- Easier Ways for PACS/RIS End Users to Manage Applications and Desktop Environments
- Store and Organize All Types of Healthcare Data on a Single Information Infrastructure
- The Power of User Virtualization: Meeting Meaningful Use, Optimizing IT and Clinical Productivity
- Advanced Text Mining Improves Medicare Advantage Coding
- Medical Imaging in the Cloud
MappyHealth, a social media collaboration, started with a tweet from @Geek_Nurse, aka Brian Norris, “Do I have any connections out there that are familiar with the Twitter API?” Mark Silverberg (@Skram), an information systems management student at GWU, answered the tweet. They both reached out to Charles Boicey (@N2InformaticsRN) and the MappyHealth team was complete. MappyHealth was formed to answer the Assistant Secretary for Preparedness and Response challenge to build an application to mine the twitter feed for 25 diseases and visualize those diseases in real time. MappyHealth, one of 33 entries, went on to win the challenge.
For clinical informatics, the MappyHealth experience demonstrates four ways to take informatics to the next level:
Use Social media to find and form collaborations. As Brian’s initial tweet demonstrated, social media is an ideal platform to find potential collaborators. Twitter and LinkedIn both have advanced search capabilities. LinkedIn has communities dedicated to topics such as health IT, data science and open-source tools. Twitter with the use of hashtags makes it easy to search for tweets containing topics such as #healthIT or #informatics. Blogs are another source for finding collaborators.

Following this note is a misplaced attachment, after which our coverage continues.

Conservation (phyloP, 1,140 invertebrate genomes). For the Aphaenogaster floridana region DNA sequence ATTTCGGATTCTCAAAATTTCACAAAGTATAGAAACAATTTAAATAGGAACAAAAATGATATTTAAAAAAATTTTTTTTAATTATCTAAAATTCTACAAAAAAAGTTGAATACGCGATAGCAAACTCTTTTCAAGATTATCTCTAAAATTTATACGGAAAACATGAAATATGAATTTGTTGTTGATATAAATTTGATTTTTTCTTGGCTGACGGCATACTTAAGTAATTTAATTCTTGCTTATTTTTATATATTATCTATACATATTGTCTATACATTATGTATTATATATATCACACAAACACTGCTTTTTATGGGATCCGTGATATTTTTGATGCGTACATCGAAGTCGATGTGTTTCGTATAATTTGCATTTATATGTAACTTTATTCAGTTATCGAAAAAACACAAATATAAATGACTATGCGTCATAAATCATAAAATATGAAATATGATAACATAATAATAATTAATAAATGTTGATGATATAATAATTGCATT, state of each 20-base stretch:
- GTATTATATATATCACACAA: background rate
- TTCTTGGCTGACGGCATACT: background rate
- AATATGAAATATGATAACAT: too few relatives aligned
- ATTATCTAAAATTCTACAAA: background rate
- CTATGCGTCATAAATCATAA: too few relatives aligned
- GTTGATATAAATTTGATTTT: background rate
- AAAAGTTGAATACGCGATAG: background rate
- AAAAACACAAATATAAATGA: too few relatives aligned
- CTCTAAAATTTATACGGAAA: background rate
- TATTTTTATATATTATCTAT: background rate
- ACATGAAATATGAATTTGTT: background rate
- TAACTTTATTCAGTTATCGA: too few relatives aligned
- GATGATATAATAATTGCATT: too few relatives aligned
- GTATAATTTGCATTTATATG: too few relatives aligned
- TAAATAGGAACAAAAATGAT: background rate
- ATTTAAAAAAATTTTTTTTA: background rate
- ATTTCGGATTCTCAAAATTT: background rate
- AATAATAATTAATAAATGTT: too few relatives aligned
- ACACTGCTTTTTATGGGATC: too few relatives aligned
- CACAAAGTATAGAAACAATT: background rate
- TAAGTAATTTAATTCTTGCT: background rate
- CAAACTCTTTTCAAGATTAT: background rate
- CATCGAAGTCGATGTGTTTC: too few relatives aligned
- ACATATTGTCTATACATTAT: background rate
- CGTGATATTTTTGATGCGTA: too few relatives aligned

Collaborate with disciplines outside of healthcare. We have the healthcare domain knowledge, understand the challenges clinicians face and understand the evolving needs of our patients. We have found reaching out to and forming collaborations with academic partners in domains outside of healthcare such as computer science, graphic design, human-computer interaction and information management brings new perspectives and enhances the innovation process. Graduate students make excellent collaborators. They are bright, eager to help, are down on the latest and greatest technologies and will not break the bank. Mark, our MappyHealth student co-founder, was responsible for the development and deployment of the application.
Explore using emerging open-source technologies to power healthcare applications. The open-source community is rich with technologies to drive health IT innovations. The technologies that drive Facebook, Twitter, LinkedIn, Yahoo and others are all readily available. MappyHealth was built entirely on an open source platform. For clinical Informaticists to harness these technologies, collaborations with Computer Scientists, Human-Computer Interaction Specialists, Graphic Designers and students of these disciplines is essential.
- Participate in contests and challenges to stimulate innovation in the creation of health IT applications. The number of contests dedicated to building healthcare applications is increasing and so too is the prize money. Health 2.0 is a site dedicated to innovation in health IT, has awarded over two million in prize money and serves as a clearinghouse for healthcare application contests. The ONC has brought forth several challenges, the most recent, a call for graphic designers to rethink how a medical record is presented visually, making it more readable, downloadable, and easy for patients to use.
If you have an interest for innovation in health IT check out Health 2.0, find a contest that fits your interests, reach out to potential collaborators via social media, form a team and have fun. Who knows, you may be the next Health 2.0 challenge winner.
Charles Boicey, MS, RN-BC, CPHIMS, is Informatics Solutions Architect at University of California, Irvine. Brian Norris, MBA, RN-BC, is Vice President and Chief Nursing Informatics Officer for the Kentucky Region of Catholic Health Initiatives.This article originally published on the HIMSS.org News page.